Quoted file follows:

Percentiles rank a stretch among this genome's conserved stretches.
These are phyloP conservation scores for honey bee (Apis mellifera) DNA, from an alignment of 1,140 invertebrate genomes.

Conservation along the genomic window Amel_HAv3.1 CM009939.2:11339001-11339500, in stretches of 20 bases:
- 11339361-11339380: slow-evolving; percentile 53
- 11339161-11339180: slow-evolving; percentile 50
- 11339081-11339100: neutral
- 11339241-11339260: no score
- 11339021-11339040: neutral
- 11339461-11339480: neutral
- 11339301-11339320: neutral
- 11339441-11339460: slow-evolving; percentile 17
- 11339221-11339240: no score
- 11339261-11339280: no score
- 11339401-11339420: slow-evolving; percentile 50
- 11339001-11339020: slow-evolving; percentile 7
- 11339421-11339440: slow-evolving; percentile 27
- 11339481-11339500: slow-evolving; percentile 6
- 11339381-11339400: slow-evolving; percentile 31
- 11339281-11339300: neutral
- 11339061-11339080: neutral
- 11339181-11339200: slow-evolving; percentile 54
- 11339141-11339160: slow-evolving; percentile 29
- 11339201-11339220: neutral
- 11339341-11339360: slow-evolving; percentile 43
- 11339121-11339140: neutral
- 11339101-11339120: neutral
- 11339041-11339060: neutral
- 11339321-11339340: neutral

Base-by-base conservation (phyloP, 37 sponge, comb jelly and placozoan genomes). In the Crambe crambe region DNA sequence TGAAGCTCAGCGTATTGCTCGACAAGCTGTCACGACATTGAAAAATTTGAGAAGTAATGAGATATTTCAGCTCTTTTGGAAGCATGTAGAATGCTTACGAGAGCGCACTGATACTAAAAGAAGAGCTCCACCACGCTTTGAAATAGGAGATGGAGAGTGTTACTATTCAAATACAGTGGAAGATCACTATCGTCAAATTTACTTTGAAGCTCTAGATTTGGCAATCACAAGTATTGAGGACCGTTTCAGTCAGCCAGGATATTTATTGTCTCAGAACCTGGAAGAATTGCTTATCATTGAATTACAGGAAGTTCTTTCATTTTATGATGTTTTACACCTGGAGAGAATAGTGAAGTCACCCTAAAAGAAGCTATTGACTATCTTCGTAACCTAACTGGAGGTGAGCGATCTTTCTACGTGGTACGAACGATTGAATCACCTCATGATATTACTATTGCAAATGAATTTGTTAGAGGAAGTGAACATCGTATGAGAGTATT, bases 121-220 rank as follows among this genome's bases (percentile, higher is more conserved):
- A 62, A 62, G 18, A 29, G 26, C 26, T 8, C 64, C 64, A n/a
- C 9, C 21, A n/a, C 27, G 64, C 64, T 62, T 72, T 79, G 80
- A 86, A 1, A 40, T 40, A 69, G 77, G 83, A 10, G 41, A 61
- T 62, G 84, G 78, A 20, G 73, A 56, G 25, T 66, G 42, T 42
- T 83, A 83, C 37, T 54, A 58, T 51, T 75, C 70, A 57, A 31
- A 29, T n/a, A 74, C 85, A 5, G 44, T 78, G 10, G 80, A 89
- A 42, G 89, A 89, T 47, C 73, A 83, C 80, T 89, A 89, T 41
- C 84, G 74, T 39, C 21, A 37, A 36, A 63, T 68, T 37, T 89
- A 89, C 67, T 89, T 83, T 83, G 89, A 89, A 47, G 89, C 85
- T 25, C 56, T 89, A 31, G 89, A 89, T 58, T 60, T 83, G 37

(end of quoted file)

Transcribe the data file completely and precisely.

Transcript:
Percentiles rank a stretch among this genome's conserved stretches.
These are phyloP conservation scores for honey bee (Apis mellifera) DNA, from an alignment of 1,140 invertebrate genomes.

Conservation along the genomic window Amel_HAv3.1 CM009939.2:11339001-11339500, in stretches of 20 bases:
- 11339361-11339380: slow-evolving; percentile 53
- 11339161-11339180: slow-evolving; percentile 50
- 11339081-11339100: neutral
- 11339241-11339260: no score
- 11339021-11339040: neutral
- 11339461-11339480: neutral
- 11339301-11339320: neutral
- 11339441-11339460: slow-evolving; percentile 17
- 11339221-11339240: no score
- 11339261-11339280: no score
- 11339401-11339420: slow-evolving; percentile 50
- 11339001-11339020: slow-evolving; percentile 7
- 11339421-11339440: slow-evolving; percentile 27
- 11339481-11339500: slow-evolving; percentile 6
- 11339381-11339400: slow-evolving; percentile 31
- 11339281-11339300: neutral
- 11339061-11339080: neutral
- 11339181-11339200: slow-evolving; percentile 54
- 11339141-11339160: slow-evolving; percentile 29
- 11339201-11339220: neutral
- 11339341-11339360: slow-evolving; percentile 43
- 11339121-11339140: neutral
- 11339101-11339120: neutral
- 11339041-11339060: neutral
- 11339321-11339340: neutral

Base-by-base conservation (phyloP, 37 sponge, comb jelly and placozoan genomes). In the Crambe crambe region DNA sequence TGAAGCTCAGCGTATTGCTCGACAAGCTGTCACGACATTGAAAAATTTGAGAAGTAATGAGATATTTCAGCTCTTTTGGAAGCATGTAGAATGCTTACGAGAGCGCACTGATACTAAAAGAAGAGCTCCACCACGCTTTGAAATAGGAGATGGAGAGTGTTACTATTCAAATACAGTGGAAGATCACTATCGTCAAATTTACTTTGAAGCTCTAGATTTGGCAATCACAAGTATTGAGGACCGTTTCAGTCAGCCAGGATATTTATTGTCTCAGAACCTGGAAGAATTGCTTATCATTGAATTACAGGAAGTTCTTTCATTTTATGATGTTTTACACCTGGAGAGAATAGTGAAGTCACCCTAAAAGAAGCTATTGACTATCTTCGTAACCTAACTGGAGGTGAGCGATCTTTCTACGTGGTACGAACGATTGAATCACCTCATGATATTACTATTGCAAATGAATTTGTTAGAGGAAGTGAACATCGTATGAGAGTATT, bases 121-220 rank as follows among this genome's bases (percentile, higher is more conserved):
- A 62, A 62, G 18, A 29, G 26, C 26, T 8, C 64, C 64, A n/a
- C 9, C 21, A n/a, C 27, G 64, C 64, T 62, T 72, T 79, G 80
- A 86, A 1, A 40, T 40, A 69, G 77, G 83, A 10, G 41, A 61
- T 62, G 84, G 78, A 20, G 73, A 56, G 25, T 66, G 42, T 42
- T 83, A 83, C 37, T 54, A 58, T 51, T 75, C 70, A 57, A 31
- A 29, T n/a, A 74, C 85, A 5, G 44, T 78, G 10, G 80, A 89
- A 42, G 89, A 89, T 47, C 73, A 83, C 80, T 89, A 89, T 41
- C 84, G 74, T 39, C 21, A 37, A 36, A 63, T 68, T 37, T 89
- A 89, C 67, T 89, T 83, T 83, G 89, A 89, A 47, G 89, C 85
- T 25, C 56, T 89, A 31, G 89, A 89, T 58, T 60, T 83, G 37